Monday, November 26, 2007

A Fan's Notes

Driving home from a friend’s Grey Cup party last night we passed the dark hulking mass of Commonwealth Stadium, empty and even a bit menacing on a cold November night. We had just watched those loveable losers, the Saskatchewan Rough Riders, win the Cup for the first time this millennium, and only the third time ever, but the game itself was rather dull. April is the cruellest month, but November is the grimmest. Neither fall nor winter, just grey and glum.
Perhaps one should read uplifting, happy books in November to dispell the gloom. But maybe novels work like the Blues – depressing music that is paradoxically cheering. If so, then Frederick Exley’s classic novel, A Fan’s Notes, should be worth a year of Prozac as this thinly-fictionalized memoir is truly grim. Michael Schaub picked it for the Bookslut blog's Top 100 Books of the 20th Century list, but gives fair warning to readers:
A Fan's Notes is more beautifully written than 99.5% of the books I've ever read; it's a nearly perfect piece of art. Did I enjoy reading it? No, no, good God, no. ....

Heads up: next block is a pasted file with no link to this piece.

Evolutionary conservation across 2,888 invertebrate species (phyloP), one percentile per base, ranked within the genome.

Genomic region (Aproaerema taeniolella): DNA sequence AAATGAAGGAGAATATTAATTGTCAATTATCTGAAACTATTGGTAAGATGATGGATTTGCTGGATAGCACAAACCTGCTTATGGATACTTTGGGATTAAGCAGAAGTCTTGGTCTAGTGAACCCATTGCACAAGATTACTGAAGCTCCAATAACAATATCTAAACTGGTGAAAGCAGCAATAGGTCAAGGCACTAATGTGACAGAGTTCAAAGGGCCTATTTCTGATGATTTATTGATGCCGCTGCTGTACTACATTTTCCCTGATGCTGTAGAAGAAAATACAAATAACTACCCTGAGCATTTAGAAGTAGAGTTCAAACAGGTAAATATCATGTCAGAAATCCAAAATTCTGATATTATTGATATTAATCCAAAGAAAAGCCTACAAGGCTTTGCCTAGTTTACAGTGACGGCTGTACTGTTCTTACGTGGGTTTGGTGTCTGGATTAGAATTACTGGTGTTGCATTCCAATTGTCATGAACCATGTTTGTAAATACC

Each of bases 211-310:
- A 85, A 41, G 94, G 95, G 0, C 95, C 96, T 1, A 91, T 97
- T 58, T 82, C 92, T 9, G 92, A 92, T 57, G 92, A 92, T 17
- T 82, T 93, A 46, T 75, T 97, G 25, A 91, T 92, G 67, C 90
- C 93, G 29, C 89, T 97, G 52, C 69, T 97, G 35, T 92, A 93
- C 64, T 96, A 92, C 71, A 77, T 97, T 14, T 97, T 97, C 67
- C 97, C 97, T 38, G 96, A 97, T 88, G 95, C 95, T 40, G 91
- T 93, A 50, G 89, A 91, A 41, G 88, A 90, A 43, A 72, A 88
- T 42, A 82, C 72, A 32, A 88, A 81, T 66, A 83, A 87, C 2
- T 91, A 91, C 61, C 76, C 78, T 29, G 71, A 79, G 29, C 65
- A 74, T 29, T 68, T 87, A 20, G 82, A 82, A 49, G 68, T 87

I'm not sure I have the heart to urge this book on any of my friends, all of whom have quite enough depression in their lives already. In fact, sometimes I wish I could un-read it. But I'm damn sure convinced that this belongs on the 100 Books list; I am utterly certain of its worth. I'll never forget it; I'll never stop wishing that I could.
First off, much of the book is set in Exley's hometown, Watertown, a small city in upper New York state. I lived in Kingston, Ontario years ago, and Watertown was the closest US town. I went there on Sundays when I needed a bottle of wine with dinner (this was the olden days when the LCBO (Liquor Control Board of Ontario) was closed on Sundays). The drive from Ontario through northern New York was depressing - true grey, economically depressed, grim landscape. It was full of those towns you drive through and wonder, what on earth do people do here to survive?
That grey, grim landscape of northern New York sets the tone for Exley's book, which is essentially a recounting of Exley's life of failure. Throughout the book we have are treated to Exley's thoughts on football, or more accurately, the existential emptiness of sports fandom. In the novel Exley is obsessed with the NFL's New York Giants, and particularly their star running back, Frank Gifford (yes, future husband of Kathie Lee...).

Walter Krin in Slate notes that "the drunken bore of A Fan's Notes is never boring. He's vibrant with resentment, alive with failure, a sad sack superman." That's it exactly - 'alive with failure'. Like a Bukowski madman, Exley's nutbar protagonist is magnetic. And like a car crash - you can't look away.


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